Tom Hanks leaves us wanting more Mr. Rogers in new film
The ads for “A Beautiful Day in the Neighborhood” suggest the movie tells a story of Fred Rogers, the beloved host of the long-running television program. Because Rogers, who died in 2003, was also the subject of the documentary “Won't You Be My Neighbor” in 2018, I was curious what new insight this new account of his life might reveal.
But this narrative approach actually shares little about Mr. Rogers and his neighborhood because the story focuses so much on the conflicts of a fictional investigative reporter assigned to write about this kind television character who teaches so many about so much. While the film offers some glimpses into the magic Rogers creates, it leaves me wanting to know more about Rogers and less about the journalist asking the questions.
Tom Hanks, despite limited screen time, becomes an inspired choice to play the beloved Rogers. This two-time Oscar winner beautifully recreates the vocal rhythm and emotional tone of the character we know from television, starting with those iconic first moments when an opened door reveals a smiling face filled with welcome and care. Hanks brings his trademark spirit to a man sincerely committed to make people feel better about themselves, by the millions through his television program, and one-to-one with people he meets. Even a bitter reporter from a popular magazine.
When this writer, played by Matthew Rhys of “The Americans” and “Brothers and Sisters” on television, reaches out to Rogers, the movie follows how the kindness so clearly communicated on the small screen may be as real in person. But moviemaker Marielle Heller chooses to focus on the reporter’s relationship with his father instead of developing the new connection with Rogers. That leaves Hanks, the actor, with little to do other than occasionally reassure or question. Because Rhys carries a lot of anger toward his cinematic father, the time spent examining this relationship keeps the film from fully developing how Rogers makes such an impact. As a result, the movie never gets to the heart of how this below television star can apply his magic to real life. Because we never get to know why Mr. Rogers cares so much, we miss the true impact of how much he cares.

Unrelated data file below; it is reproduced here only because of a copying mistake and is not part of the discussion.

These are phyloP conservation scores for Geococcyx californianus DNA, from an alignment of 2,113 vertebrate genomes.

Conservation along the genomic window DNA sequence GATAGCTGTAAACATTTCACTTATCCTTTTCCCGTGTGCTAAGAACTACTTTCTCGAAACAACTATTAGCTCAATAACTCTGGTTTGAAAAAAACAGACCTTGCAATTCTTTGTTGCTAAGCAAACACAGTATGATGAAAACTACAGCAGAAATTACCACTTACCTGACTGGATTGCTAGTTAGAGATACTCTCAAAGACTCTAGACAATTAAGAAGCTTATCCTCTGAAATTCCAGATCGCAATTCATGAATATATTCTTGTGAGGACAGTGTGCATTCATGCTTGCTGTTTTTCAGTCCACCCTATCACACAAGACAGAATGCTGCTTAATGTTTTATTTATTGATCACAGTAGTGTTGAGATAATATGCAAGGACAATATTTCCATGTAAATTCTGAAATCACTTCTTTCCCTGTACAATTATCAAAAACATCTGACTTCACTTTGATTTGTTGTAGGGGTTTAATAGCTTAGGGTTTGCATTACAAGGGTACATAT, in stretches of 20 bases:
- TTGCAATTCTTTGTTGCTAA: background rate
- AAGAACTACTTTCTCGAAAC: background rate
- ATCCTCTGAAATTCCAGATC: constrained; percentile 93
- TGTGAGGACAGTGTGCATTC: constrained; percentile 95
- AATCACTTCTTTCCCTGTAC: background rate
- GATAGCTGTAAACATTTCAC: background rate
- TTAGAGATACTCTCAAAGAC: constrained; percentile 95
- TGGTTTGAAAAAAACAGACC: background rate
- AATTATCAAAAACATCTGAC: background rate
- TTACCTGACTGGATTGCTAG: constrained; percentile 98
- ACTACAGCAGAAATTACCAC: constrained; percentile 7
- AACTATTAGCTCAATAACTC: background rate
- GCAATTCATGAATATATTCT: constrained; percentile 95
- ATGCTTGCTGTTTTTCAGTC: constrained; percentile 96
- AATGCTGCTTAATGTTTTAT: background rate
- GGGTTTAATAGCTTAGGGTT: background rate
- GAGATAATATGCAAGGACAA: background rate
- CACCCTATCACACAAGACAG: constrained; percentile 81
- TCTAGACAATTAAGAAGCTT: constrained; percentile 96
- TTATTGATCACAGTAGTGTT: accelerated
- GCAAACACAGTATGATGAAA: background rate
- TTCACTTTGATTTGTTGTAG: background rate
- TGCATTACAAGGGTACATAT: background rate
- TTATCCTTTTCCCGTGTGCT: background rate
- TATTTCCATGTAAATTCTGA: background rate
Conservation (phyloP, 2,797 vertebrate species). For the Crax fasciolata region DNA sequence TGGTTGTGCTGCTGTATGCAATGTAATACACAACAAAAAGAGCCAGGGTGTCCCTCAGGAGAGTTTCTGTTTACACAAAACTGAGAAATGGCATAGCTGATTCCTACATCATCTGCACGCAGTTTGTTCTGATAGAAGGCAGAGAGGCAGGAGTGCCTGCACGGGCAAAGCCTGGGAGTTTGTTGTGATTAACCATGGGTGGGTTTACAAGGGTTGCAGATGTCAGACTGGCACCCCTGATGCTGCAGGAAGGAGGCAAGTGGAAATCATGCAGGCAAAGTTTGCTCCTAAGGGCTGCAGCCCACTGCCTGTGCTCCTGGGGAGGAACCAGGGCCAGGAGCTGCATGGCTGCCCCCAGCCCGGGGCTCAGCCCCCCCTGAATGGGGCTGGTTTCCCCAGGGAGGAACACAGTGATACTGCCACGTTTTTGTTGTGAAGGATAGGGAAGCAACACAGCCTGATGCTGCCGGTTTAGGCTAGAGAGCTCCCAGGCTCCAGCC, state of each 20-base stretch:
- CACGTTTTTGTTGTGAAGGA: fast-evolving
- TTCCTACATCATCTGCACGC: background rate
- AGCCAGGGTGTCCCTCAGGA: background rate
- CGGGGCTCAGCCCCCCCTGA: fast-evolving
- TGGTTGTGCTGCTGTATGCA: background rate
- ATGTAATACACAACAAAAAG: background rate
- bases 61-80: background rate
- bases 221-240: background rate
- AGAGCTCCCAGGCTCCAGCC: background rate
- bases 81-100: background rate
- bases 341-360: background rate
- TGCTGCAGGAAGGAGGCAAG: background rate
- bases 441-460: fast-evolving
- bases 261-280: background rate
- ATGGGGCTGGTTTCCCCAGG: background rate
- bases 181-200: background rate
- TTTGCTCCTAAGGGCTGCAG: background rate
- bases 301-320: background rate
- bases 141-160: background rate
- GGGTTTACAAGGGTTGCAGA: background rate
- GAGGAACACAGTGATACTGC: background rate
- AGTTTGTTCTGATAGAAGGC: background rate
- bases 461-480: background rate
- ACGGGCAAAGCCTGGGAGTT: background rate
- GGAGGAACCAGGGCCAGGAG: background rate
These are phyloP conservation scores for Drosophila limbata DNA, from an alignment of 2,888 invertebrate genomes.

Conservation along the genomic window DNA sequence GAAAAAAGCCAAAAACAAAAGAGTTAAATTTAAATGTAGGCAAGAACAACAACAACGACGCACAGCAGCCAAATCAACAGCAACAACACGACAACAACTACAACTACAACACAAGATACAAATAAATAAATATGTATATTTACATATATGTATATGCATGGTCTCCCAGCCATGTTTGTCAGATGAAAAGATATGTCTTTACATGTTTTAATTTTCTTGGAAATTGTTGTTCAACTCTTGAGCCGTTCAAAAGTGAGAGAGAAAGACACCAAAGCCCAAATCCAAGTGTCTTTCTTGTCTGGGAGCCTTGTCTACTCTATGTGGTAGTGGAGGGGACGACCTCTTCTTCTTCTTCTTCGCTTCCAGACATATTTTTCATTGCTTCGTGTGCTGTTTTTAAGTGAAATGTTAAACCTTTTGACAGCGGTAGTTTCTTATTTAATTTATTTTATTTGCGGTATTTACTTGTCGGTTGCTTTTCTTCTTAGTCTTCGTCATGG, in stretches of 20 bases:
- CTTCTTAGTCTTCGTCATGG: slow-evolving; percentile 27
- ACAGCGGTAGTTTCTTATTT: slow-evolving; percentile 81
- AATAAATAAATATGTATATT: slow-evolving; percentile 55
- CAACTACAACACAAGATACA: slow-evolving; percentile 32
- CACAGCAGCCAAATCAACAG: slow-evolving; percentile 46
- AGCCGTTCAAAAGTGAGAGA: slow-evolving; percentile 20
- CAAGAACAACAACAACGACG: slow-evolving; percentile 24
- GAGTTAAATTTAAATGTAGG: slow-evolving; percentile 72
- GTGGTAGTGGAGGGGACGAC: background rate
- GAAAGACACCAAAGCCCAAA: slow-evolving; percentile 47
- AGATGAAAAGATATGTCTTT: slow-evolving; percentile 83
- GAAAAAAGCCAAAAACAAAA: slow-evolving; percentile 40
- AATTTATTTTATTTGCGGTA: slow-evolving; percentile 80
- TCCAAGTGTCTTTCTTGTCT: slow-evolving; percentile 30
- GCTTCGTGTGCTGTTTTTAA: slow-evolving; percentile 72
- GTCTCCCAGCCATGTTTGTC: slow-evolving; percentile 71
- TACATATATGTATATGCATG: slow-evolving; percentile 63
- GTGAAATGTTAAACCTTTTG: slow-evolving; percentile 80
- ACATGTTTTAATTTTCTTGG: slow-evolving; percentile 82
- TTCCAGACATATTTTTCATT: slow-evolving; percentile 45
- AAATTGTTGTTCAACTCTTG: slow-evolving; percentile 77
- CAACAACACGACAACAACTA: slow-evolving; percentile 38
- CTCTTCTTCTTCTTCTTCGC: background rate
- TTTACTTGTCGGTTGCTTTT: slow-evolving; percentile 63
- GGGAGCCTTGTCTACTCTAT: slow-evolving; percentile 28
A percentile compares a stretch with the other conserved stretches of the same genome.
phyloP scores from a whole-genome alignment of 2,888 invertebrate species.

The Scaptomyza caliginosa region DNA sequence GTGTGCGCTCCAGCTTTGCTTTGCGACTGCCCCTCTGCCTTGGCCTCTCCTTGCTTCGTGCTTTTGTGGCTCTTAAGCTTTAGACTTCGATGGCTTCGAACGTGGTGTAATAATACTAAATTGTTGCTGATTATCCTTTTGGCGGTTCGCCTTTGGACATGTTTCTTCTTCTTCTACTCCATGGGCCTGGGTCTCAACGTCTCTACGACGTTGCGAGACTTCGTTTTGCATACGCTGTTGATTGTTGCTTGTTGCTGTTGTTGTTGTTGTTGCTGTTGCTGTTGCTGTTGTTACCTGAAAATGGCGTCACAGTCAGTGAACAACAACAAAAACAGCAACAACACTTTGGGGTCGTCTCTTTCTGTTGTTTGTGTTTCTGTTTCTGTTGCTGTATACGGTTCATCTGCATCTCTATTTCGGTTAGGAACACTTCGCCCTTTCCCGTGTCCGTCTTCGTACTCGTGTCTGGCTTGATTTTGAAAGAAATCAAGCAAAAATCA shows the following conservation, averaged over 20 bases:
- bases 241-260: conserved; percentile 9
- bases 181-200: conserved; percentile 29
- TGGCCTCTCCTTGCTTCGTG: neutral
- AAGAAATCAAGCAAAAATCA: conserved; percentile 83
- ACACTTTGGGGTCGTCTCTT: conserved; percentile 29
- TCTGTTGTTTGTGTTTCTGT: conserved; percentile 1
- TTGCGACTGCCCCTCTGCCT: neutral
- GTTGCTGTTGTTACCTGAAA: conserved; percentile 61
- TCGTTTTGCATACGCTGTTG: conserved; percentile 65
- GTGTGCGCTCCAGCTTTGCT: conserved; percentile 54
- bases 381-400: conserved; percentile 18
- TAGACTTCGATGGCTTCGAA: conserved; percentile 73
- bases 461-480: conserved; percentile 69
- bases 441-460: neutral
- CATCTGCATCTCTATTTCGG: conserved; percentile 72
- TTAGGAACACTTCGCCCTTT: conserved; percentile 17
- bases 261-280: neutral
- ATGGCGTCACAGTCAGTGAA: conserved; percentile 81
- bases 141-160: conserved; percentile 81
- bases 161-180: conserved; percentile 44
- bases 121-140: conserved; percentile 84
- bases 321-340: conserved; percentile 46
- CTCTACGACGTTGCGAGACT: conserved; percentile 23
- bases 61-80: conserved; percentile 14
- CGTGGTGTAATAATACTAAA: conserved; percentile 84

Still, a portrayal as special as Hanks’ rendition of Rogers deserves to be seen. This remarkable actor, so detailed in his approach to the spirit of the man, helps us see inside Roger’s television world, including what happens backstage with his favorite puppets. If Heller had fully used Hanks’ ability to make us believe in the wonder of his world, we could have taken a magical journey into the lasting gift of goodness. As Mr. Rogers - supposedly on his television program - explains as the movie begins, to forgive is one of the most important gifts we have the power to give ourselves.
Though the movie does leave me wanting more, any time spent with Mr. Rogers and Hanks offers memorable moments. If only Heller had focused on the man who touched so many, instead of inventing a narrative that never feels as real, we could savor a film as touching as the actor playing the role.
“A Beautiful Day in the Neighborhood” is rated PG for “strong thematic material, a brief fight, and some mild language.” The film runs 1 hour and 48 minutes.
Film Nutritional Value: A Beautiful Day in the Neighborhood
Content: Medium. Marielle Heller’s look at how television’s Fred Rogers can change lives provides some welcome entertainment for the holidays.
Entertainment: High. Despite limited screen time for Tom Hanks, the actor recreates the magic of Rogers with great detail and authentic spirit.
Message: High. No matter how old we may be, we all have the capacity to work harder to look for the good in every person, every moment, every challenge.
Relevance: High. Heller crafts a challenge for us to look at today’s world, and the challenge we may experience with family members, through Mr. Rogers’ eyes.
Opportunity for Dialogue: High. You and your children can have a rich conversation of the ways we all look at the neighborhoods we share.